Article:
Friday, September 5, 2014

Comparative Politics

When you decide to run for office, one of the first things you are supposed to do is complete a box with four squares.

Top Line:
1. What I say about myself
2. What my opponent says about themself

Bottom Line:
3. What my opponent says about me
4. What I say about my opponent

Most candidates would like you to go into the voting booth with a simple message:  "I love everything you love.  I hate everything you hate.  Vote for me."  In fact, that is the theme of most political campaigns, with few exceptions (i.e., those who are driven by a particular mission like anti-development or pro-round-a-bouts).

For that reason, political opponents are compelled to break the narrative.  "Well, just so you know, Candidate A doesn't love everything you love and they don't hate everything you hate.  Don't vote for them."  These responses are best placed on particular issues that have traction with the electorate - taxes, education, personal rights & freedoms, or public safety.

Our collective response to "narrative breaking" is discomfort.  It is like a heated argument about the Middle East breaking out at a dinner party.  "That's just a whole bunch of rude right there and I do not appreciate it.  We're going to Arby's."  But, it is part of the political conversation we treasure in a democracy.  It is why we trust our electorate with electing our leaders when previous generations had them appointed or deigned by birthright.  It's nominate, scrutinize, vote; not nominate, lionize, vote.

Acknowledging that this is part of the process, I would suggest a secondary test to determine the value of such political speech:

1. Is it true?
2. Is it relevant?
3. Do you have anything else to say?

On the first point, we can tell a lot about a candidate based on whether they are lying to us out of the gate.  "Candidate A supports baby punching."  No I don't.  "But you would if it came up for a vote."  No, seriously, that sounds like a horrible idea and I would never support it.  "That's exactly what a baby-puncher would say." 

Admittedly, this is a hard line to hold considering the nuance of political speech.  As an example, shortly after The Sun published its article about the race in 9B, my opponent interpreted the piece to say that I supported "more spending and more tax increases."  That's not true and nothing in the article could be read to suggest it, but this is a boiler-plate attack line used by Republicans against any Democrat that dares to run for office.  So while it is not true, it also not as morally reprehensible as a "lie".  (But is a tired old line out of the "Tired Old Political Handbook", Kindle edition not available.)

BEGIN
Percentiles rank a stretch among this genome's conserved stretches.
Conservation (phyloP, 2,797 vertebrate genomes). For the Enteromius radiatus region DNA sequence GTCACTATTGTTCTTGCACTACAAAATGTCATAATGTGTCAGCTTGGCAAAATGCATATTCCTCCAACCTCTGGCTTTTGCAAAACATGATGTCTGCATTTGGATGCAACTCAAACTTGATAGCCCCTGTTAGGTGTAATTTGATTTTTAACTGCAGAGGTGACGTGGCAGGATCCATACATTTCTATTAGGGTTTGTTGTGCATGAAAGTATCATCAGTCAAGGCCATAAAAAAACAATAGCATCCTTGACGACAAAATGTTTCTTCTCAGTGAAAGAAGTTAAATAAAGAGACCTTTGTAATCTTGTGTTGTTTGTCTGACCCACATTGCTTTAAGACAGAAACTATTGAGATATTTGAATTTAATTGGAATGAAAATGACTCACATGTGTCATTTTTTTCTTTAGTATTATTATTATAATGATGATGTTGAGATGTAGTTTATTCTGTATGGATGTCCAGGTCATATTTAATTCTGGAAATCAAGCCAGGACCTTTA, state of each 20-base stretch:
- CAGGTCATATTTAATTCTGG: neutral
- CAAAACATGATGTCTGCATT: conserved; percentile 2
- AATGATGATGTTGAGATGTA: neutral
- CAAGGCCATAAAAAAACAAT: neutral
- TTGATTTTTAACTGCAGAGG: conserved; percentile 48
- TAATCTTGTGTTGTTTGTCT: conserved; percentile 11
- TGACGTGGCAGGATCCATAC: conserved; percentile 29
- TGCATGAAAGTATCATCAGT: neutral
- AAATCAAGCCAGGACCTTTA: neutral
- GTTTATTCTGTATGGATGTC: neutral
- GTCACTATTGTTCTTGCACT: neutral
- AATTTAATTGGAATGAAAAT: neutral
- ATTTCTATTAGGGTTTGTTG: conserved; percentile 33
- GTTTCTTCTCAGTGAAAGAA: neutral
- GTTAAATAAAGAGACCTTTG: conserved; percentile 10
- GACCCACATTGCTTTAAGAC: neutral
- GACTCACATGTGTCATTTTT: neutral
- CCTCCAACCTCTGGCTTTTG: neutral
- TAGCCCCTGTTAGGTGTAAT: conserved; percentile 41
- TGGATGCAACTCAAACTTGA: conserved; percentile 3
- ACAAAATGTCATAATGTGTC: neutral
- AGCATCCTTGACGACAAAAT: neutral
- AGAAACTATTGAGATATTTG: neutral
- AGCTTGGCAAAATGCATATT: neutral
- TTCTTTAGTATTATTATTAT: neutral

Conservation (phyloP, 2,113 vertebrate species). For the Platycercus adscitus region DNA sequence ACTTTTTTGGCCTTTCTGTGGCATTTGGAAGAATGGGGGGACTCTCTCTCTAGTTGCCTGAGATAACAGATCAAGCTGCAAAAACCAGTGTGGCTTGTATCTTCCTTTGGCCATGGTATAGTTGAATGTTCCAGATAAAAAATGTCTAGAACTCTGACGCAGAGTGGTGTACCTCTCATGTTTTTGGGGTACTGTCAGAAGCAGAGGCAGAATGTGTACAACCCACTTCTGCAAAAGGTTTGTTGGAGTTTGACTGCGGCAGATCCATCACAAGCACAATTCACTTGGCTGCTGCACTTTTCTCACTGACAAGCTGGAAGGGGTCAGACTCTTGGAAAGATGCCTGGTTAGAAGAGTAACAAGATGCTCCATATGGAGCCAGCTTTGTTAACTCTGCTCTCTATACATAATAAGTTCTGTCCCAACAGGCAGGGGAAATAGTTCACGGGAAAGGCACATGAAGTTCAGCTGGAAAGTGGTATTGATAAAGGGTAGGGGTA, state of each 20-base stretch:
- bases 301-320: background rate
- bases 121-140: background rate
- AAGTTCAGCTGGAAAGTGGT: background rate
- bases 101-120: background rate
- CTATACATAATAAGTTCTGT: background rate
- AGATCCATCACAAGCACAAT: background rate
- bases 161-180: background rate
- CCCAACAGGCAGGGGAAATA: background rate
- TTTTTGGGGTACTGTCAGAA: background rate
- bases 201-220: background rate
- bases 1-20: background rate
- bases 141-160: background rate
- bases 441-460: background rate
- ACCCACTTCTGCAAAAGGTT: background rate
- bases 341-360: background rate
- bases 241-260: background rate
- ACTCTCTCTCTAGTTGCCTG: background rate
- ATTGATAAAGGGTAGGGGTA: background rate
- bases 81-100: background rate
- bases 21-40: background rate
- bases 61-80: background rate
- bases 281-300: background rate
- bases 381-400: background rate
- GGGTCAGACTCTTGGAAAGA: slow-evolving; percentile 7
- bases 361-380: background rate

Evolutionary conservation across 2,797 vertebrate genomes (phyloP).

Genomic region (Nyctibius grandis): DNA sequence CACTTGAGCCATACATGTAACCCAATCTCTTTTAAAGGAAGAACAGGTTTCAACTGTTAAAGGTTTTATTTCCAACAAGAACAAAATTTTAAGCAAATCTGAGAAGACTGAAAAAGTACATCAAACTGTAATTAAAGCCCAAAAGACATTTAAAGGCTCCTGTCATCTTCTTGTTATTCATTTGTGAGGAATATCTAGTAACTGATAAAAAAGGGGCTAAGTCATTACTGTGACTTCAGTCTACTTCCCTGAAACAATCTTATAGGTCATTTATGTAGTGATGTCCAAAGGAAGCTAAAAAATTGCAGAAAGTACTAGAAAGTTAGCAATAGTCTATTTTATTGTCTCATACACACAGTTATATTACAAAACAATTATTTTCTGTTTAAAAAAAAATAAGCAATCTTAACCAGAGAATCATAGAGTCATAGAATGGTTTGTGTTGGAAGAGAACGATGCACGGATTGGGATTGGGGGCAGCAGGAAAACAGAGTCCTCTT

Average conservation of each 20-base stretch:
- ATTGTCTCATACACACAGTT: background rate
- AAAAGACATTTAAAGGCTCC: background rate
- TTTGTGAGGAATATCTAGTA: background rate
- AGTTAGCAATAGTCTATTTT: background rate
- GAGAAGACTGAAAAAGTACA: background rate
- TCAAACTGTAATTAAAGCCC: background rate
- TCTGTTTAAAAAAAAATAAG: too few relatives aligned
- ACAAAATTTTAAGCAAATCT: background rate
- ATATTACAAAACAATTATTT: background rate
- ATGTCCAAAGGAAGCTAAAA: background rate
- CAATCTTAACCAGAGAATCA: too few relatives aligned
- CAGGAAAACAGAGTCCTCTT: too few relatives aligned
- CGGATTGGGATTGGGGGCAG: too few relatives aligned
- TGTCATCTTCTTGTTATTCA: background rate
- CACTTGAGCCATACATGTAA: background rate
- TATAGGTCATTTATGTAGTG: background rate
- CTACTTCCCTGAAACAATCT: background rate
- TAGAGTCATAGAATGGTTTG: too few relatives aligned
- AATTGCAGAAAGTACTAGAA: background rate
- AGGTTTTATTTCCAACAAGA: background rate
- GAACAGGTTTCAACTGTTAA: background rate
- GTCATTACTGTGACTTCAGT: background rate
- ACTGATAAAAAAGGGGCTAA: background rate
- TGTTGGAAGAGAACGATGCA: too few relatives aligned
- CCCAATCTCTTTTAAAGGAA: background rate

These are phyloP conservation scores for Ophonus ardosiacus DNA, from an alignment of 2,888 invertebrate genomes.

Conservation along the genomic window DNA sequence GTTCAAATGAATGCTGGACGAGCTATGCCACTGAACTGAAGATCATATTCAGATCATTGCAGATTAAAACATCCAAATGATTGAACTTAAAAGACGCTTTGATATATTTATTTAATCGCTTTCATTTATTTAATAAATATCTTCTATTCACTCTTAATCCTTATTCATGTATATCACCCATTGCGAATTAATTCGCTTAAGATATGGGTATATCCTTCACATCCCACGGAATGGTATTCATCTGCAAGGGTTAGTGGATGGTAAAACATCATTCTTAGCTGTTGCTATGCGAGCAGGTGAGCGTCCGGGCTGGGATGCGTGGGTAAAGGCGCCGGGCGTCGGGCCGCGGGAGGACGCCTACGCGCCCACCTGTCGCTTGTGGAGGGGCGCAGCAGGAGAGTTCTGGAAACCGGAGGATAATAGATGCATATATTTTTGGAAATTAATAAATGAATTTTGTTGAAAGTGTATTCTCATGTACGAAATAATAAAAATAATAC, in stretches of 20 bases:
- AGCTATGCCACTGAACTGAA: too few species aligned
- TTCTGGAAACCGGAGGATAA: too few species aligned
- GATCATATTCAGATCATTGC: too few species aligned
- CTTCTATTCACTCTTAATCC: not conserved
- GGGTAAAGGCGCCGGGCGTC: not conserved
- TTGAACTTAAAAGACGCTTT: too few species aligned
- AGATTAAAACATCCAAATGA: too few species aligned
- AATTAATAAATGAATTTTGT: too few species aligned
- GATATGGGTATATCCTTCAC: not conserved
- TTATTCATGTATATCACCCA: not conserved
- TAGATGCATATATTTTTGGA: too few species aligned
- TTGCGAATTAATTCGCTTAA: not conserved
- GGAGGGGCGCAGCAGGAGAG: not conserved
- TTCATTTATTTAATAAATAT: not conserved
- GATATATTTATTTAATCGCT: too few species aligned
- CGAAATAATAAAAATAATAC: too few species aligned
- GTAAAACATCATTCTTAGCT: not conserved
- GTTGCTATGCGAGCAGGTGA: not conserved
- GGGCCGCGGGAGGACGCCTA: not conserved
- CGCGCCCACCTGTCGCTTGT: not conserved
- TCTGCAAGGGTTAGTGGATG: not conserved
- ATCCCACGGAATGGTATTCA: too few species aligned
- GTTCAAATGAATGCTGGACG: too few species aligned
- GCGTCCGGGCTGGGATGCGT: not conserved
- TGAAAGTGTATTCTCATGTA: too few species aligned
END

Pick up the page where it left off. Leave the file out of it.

The second question of relevance lies entirely in the eye of the beholder.  Supporters of each candidate look to set the terms of the race by saying what issues matter and what issues don't.  Issues for which the candidate is aligned with the electorate matter.  Issues that are discordant with the electorate do not matter.  The most interesting point here is that those who say certain issues don't matter are those who may otherwise agree with the candidate on those "irrelevant" positions.  "He's 100% right, but let's not talk about it." 

And relevance is entirely subjective and no hard-line test will suffice.  We can all agree that Michael Peroutka's pro-secessionist leanings will not come up for vote on the Anne Arundel County Council, but most of us find that position "relevant" to his pursuit of elected leadership.  Whether an issue is well-settled law or completely foreign to the office sought, voters have a right to make the decision of what is relevant, not candidates.  As candidates will often say "Voters are the boss."

The third is most important to me.  If you spend all of your time in the bottom of the box, whether that means attacking your opponent or responding to attacks, you should rightfully lose.  If we spend too much time in the lower half, the likely outcome is a depressed disaffected electorate who will no longer attend our dinner parties.  A candidate who can successfully leverage their positive message, while also making clear the differences presented by their opponent, will have voters thinking of their positive message on election day as they "pull the lever".  And I can tell you from experience that it is much harder to attach, and you spend much more time pushing, a positive message over a negative one.

But hear this - it is entirely legitimate and appropriate to "break the narrative".  To suggest otherwise is to encourage a very dangerous type of censorship relating to some of the most important conversations we have as governed citizens.

That's all for today.  Have a great Friday doing what you love! 

Ravens 26, Bengals 24